I read a bunch of Continuum’s 33⅓ books! Now I am going to talk about them. Behind the jump: Music from Big Pink, Exile On Main Street, Horses, Highway 61 Revisited, Radio City.
Pink Moon — Amanda Petrusich: one of my favorite things about this series is the flexibility of form in the books; you can take any tack you choose to illuminate your record. I loved this because I knew very little about Nick Drake, except that Pink Moon was a deeply culty album amongst all the musicians I’ve ever known — split between Petrusich’s history of Drake and his music and interviews with musicians and artists about how they discovered Drake and what he and his music meant to them, it’s a perfect balance to explain this album. (I love Pink Moon, too. I heard it for the first time in the Cowboy’s living room last March.) (Also, the internet in the form of Amazon tells me that people hated this one, but I thought that it was charming, if a bit overwritten.)
Music from Big Pink — John Niven: Niven calls this story about the Band, their battles and fights and demons and dreams, “faction”, that is, merging fact (what happened) with fiction (the life of his fictional protagonist). I learned in many years of fandom to call it Mary Sue Real Person Fanfiction, but I won’t quibble with him — Niven’s self-based hero befriends the members of the Band and tells the story of the group, in flashbacks and here-and-nows, especially the Woodstock period surrounding the recording of Music from Big Pink. It’s occasionally embarrassment squicky, but it is also a testament to a deep love for a seminal album, written by someone who couldn’t be there when it was made, and so tells a story where he could be.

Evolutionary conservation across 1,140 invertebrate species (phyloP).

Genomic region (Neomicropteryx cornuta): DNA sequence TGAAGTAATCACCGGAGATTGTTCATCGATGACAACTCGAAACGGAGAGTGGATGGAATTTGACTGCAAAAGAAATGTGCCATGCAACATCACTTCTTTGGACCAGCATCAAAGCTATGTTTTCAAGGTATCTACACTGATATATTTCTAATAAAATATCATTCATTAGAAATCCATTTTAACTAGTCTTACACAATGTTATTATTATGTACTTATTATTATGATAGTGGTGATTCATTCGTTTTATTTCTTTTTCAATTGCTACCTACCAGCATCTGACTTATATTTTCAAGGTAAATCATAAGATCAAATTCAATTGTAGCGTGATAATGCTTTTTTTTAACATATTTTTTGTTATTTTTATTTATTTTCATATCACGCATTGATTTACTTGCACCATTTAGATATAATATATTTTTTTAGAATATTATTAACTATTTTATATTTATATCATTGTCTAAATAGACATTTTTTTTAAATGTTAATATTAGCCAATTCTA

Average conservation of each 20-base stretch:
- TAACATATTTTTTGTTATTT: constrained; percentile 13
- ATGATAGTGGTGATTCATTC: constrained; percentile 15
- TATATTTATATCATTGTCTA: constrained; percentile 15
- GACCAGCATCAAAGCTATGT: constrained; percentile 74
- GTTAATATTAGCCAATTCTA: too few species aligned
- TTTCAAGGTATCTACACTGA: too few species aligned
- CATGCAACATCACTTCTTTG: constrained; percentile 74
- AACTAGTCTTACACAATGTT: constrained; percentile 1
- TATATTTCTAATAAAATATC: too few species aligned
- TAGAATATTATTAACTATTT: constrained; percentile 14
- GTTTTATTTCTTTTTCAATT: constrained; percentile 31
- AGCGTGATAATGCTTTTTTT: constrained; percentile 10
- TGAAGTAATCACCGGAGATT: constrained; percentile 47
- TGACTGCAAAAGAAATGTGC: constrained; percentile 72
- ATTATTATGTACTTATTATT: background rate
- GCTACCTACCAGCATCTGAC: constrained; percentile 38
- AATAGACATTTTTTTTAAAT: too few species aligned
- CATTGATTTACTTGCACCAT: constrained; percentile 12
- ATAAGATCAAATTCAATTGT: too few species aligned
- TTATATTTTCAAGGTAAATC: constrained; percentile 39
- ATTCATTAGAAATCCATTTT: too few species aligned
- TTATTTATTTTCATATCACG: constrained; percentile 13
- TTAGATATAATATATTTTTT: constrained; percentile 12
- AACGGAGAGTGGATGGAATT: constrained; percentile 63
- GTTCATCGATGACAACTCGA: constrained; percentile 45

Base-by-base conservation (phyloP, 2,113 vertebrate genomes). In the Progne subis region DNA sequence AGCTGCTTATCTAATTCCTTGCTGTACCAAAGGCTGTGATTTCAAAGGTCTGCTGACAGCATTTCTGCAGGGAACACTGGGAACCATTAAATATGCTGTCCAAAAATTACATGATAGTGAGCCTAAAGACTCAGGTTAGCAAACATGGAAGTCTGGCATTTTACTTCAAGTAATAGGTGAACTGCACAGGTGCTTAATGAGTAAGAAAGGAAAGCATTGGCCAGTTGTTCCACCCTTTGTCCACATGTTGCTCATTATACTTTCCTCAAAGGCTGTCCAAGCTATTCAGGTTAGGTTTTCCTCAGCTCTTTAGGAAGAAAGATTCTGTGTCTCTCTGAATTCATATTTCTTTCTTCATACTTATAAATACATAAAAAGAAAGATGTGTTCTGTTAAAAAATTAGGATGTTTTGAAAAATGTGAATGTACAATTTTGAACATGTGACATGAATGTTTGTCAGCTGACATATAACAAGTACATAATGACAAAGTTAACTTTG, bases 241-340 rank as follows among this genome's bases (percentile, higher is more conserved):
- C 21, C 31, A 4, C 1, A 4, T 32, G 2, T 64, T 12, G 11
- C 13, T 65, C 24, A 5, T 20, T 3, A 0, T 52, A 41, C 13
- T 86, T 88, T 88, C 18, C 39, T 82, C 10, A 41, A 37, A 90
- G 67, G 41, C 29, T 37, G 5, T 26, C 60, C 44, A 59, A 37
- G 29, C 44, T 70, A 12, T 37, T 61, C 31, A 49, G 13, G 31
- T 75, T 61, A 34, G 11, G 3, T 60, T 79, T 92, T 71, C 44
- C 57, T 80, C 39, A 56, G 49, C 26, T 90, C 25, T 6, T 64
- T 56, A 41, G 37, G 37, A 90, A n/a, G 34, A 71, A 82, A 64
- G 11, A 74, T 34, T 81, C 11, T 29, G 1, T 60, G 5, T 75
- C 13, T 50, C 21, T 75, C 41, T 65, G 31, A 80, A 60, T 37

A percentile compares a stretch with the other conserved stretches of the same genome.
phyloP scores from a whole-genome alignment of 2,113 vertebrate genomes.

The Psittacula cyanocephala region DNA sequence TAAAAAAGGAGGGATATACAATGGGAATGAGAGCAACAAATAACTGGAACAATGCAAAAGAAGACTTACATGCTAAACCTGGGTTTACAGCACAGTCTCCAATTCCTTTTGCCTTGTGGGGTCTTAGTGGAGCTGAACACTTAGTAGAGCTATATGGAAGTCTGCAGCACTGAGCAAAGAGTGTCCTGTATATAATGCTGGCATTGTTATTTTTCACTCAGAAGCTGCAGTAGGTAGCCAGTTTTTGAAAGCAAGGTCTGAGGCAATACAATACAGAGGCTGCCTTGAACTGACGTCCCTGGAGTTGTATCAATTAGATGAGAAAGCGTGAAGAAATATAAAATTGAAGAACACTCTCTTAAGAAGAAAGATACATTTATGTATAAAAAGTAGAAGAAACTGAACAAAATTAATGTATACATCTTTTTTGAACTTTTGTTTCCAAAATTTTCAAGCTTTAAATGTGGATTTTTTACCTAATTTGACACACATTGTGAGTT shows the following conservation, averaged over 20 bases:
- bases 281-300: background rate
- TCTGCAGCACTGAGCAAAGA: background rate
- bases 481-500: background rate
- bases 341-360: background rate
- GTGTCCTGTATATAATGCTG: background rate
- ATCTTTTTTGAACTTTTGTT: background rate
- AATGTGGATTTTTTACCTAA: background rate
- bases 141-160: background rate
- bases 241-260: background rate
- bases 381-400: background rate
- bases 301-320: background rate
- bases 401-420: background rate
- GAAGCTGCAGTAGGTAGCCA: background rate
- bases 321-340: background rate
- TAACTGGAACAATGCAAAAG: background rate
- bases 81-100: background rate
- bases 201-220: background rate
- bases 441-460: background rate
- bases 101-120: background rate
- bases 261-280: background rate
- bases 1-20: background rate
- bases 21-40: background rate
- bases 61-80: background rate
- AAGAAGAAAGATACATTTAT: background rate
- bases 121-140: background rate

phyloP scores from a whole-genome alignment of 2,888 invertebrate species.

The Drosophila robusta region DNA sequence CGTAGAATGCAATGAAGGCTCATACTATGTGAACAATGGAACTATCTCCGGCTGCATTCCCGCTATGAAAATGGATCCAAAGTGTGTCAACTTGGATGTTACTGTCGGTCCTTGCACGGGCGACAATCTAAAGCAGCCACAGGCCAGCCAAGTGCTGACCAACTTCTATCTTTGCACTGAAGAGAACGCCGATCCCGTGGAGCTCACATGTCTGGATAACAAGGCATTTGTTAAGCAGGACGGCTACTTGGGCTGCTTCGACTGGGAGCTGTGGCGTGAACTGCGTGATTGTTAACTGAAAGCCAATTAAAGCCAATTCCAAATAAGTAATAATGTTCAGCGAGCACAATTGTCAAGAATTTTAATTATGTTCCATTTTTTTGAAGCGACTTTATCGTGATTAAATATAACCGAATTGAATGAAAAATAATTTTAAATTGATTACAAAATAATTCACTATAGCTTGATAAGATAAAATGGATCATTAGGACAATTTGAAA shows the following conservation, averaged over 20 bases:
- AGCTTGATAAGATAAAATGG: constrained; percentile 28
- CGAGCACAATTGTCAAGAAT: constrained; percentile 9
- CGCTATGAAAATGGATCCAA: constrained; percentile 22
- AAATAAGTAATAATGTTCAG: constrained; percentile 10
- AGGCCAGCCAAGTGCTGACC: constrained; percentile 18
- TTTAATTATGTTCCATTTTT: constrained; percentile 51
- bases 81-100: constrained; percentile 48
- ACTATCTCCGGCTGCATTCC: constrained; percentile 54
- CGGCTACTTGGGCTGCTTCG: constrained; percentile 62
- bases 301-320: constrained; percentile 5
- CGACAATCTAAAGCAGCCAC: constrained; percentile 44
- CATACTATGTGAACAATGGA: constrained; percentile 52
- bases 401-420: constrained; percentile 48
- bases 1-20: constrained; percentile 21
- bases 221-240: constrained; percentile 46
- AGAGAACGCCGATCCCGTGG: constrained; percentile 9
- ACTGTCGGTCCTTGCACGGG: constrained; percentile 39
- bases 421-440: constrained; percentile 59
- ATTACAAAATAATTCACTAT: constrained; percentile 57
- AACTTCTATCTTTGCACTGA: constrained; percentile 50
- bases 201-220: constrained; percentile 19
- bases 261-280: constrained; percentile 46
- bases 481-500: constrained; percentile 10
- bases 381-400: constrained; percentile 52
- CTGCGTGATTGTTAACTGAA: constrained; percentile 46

Exile on Main Street — Bill Jankovitz: this was fabulous; it isn’t just a look, in depth, at the music of Exile, though it is partially that, and I was fascinated to listen to the album again with fresh ears and much deeper knowledge of the influences and the arrangements that inform that album. But it’s also a companion to A Season In Hell, which is the deifnitive book on the recording of Exile, and Jankovitz’s book is full of stories about everything that made up Exile — the Frank photos on the cover (did you know the cover wasn’t a mosaic, but a single photo of a wall of photos in a tattoo shop? NEITHER DID I), the bit players in recording, the Keef and Mick stories. It was a well-researched, passionate love letter to a great album (though, still, not my favorite Stones record, and there’s no 33⅓ on Sticky Fingers) and I couldn’t put it down. Definitely the best one I’ve read thus far.
Highway 61 Revisited — Mark Polizzotti: well-researched and well-written, and recommended if you don’t know much about Dylan, this album, or the tenor of the folk/rock scene when this record was made and released. I do, though, because there are plenty of books out there that I’ve already read, and I am not particularly interested in the details of how badly Dylan treated women, because that just makes me depressed. A good read, but not as compelling for me as others have been. (Positively 4th Street, if you’re wondering, about Dylan, the Farinas, and Joan Baez, as recommended reading.)
Horses — Philip Shaw: oh, man, you guys — I love Patti Smith, I love this album, and there was a lot good in this book, lots of moments that made my heart shiver and ache, but it also occasionally got all lit theory-ish on me, and, well: I spent my sole lit theory class in college writing poetry about the back of my friend Adrian’s neck. So that’s how I feel about Lacan, you know? I liked the parts of this that were more about Smith making art like a wild woman than I liked the bits that were about feminist theory and whatever shock value Shaw could drag out of Smith’s work. Because it kind of seemed like Shaw wrote this more to shock than Smith even made art to shock, you know? And, hell, Smith made art to shock a lot of the time. So that bugs me in some way in addition to being uninteresting. Dudes shouldn’t get to co-opt art made by women for their own shock value.
Radio City — Bruce Eaton: part Big Star, part John Fry, part Ardent Studios, part Memphis, part soul and R&B, part the South in general, parts Chilton and Fry and Hummel and Bell, this is all history, in Eaton’s narrative breaks and the staggering oral histories and interviews he did, and it is a love song to Big Star and how they changed the world. If you love Big Star, if you love Alex Chilton and Jody and Andy and Chris, you need to read this one. The best I’ve read so far.